At the time, it was the only thing I could latch onto that actually made me feel good. The only place where I forgot everything and just enjoy the moment.

I used to count the minutes left until I sat down in-front of my computer. I dreamt about the game even when I was out in the open world. Ended up even turning down invitations to go out. Played the game every second I had spare. I was properly addicted, but also in the worst mental state of my life.

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Then I dropped out of school, and started working. Things between my parents, slowly, kind of got better. I rekindled with old friends and made new. Slowly, I started feeling better. For a looong while, I completely forgot the world of online gaming.

Funny, huh?

Well, I theorise it’s not plain coincidence. My theory to explain all of this is that addiction is there to replace or keep out all the negative feelings that a person has. Be it insecurity, the need to feel part of a group, or else to give you that good feeling that naive happiness gives.

Gambling or Gaming can inject you with ‘feel good hormones’, when life tries to bring you down. It will fix you; more like patch you up.

Human connection is a key component of your feel good state, don’t ever underestimate it. Partners, friends and family are all important for your well-being, even though some of them might turn out mouldy, we all need a dose of human touch.

My idea got reconfirmed after watching this video, which you should watch too:

 

After watching the news, that reported video-game addiction being classified as a disorder, my past flashed in-front of my eyes. Doctors might be tackling the symptom and not the disease.

Even though I call it as something of the past, it still lurks in the dark. I still feel like diving into some gameplay as I type this post, even if I have to walk up in five or so hours. Yet, I can easily control it.

You would think that I’ve grown up and get thrills out of other things nowadays. Honestly, I find more satisfaction ending a game with a victory, than most of the things I do, day in, day out.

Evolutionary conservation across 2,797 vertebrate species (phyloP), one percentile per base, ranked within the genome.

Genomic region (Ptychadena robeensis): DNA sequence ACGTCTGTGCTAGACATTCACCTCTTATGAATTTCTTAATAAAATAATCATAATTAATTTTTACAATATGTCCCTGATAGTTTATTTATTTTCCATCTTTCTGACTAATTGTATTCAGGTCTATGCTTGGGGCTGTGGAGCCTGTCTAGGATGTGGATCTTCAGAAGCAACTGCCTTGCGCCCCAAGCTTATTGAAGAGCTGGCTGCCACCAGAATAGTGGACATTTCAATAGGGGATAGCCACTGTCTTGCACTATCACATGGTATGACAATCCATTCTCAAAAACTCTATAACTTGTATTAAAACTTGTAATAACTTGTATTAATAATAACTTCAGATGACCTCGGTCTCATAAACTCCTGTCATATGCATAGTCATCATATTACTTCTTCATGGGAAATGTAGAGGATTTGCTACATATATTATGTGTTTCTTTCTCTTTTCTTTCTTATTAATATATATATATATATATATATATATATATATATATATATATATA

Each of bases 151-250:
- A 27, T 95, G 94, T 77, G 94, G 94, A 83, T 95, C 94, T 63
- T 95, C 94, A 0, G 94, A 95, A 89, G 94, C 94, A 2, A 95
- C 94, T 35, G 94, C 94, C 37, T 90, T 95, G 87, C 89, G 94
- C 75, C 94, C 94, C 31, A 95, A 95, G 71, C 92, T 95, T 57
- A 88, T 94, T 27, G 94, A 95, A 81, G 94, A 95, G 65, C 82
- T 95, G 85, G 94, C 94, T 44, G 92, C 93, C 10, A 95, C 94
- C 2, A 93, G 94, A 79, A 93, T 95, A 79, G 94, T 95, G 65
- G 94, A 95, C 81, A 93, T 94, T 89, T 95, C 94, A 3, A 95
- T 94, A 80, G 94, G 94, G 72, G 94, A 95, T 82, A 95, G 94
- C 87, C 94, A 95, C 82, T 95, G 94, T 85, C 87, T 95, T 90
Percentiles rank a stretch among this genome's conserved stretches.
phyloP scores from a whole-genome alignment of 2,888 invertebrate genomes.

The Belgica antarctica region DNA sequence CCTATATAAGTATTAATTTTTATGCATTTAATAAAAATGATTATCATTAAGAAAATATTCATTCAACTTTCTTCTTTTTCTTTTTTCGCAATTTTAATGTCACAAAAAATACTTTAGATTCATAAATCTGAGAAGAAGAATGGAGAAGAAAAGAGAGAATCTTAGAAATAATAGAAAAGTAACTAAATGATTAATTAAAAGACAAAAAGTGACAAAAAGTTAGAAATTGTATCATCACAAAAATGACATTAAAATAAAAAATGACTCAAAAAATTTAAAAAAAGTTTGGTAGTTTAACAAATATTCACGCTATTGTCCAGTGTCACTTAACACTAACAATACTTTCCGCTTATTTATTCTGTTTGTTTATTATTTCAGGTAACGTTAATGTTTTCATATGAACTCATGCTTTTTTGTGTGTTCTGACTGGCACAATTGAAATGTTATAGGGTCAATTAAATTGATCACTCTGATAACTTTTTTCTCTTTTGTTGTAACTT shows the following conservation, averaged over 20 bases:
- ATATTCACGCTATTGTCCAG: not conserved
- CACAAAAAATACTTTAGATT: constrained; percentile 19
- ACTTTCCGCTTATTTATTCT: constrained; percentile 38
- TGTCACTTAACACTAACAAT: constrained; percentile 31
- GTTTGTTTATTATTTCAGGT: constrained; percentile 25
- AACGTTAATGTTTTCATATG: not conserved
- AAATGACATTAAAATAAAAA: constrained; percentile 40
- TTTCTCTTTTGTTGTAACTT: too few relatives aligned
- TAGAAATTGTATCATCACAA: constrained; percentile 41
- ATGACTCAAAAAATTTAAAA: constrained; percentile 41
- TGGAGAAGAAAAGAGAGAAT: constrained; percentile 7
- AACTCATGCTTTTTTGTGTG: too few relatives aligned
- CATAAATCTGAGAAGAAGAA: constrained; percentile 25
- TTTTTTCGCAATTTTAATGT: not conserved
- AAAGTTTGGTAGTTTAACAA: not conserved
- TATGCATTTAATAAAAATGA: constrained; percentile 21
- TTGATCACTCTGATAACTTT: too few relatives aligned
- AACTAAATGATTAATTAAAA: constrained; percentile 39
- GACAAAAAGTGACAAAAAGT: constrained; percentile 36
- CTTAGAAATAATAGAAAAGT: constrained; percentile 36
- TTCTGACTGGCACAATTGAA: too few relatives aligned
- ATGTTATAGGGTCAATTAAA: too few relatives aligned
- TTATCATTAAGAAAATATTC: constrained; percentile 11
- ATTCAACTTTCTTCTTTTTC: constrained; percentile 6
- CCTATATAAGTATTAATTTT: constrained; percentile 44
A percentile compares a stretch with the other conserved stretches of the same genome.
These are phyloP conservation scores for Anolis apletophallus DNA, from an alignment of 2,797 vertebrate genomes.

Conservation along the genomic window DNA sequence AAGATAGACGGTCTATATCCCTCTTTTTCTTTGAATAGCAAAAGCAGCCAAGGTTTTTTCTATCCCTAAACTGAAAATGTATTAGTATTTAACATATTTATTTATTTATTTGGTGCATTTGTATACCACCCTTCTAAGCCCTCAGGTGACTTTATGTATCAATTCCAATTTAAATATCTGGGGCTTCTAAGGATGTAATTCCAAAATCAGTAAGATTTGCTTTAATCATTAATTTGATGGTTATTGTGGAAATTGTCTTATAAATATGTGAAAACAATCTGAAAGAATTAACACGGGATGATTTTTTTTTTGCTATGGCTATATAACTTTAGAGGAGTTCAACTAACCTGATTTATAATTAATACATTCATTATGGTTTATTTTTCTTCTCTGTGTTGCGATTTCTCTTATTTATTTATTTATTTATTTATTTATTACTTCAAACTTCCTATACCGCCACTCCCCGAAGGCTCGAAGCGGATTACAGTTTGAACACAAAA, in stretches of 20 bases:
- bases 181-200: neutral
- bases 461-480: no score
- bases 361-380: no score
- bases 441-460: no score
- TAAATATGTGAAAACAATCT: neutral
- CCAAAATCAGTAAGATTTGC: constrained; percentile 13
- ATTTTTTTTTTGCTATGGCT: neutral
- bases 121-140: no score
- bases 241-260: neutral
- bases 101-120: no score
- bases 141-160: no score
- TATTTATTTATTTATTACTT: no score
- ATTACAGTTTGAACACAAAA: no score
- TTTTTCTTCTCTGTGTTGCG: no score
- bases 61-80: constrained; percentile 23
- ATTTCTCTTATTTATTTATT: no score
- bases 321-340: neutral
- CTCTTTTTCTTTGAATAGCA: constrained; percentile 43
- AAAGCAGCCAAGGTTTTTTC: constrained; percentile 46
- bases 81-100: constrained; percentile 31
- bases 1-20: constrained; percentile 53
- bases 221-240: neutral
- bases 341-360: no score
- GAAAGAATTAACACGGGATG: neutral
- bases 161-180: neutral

Maybe, I still seek the thrill that I’m missing in my old repetitive life.


 

Do you think gaming addiction is a real problem?

Did you ever face any sort of addiction, big or small you want to share?

Let’s talk in the comments down below 🙂

 

Gaming Motion Sickness

Motion sickness afflicts a large number of gamers, and researchers are scratching their heads.

My experience:Background

I’ve been gaming since the dawn of the playstation one. Was always a geek and with my first chunk of money in the bank, right after secondary, I bought a PC.

I used to game on a regular basis for hours and hour never having any problems.

Few years ago my girlfriend buys me the game ‘Dishonoured’ for PS3. I had just recently bought the console and had very few games to play so I was as thrilled as a little boy on Christmas.

After playing the tutorial, I started to feel a bit queasy. As I played on I couldn’t cope with the increasing nausea and a massive migraine ensued.

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I had to sleep for a few hours to get back to my normal self. That was my first confirmed case of Motion sickness while gaming.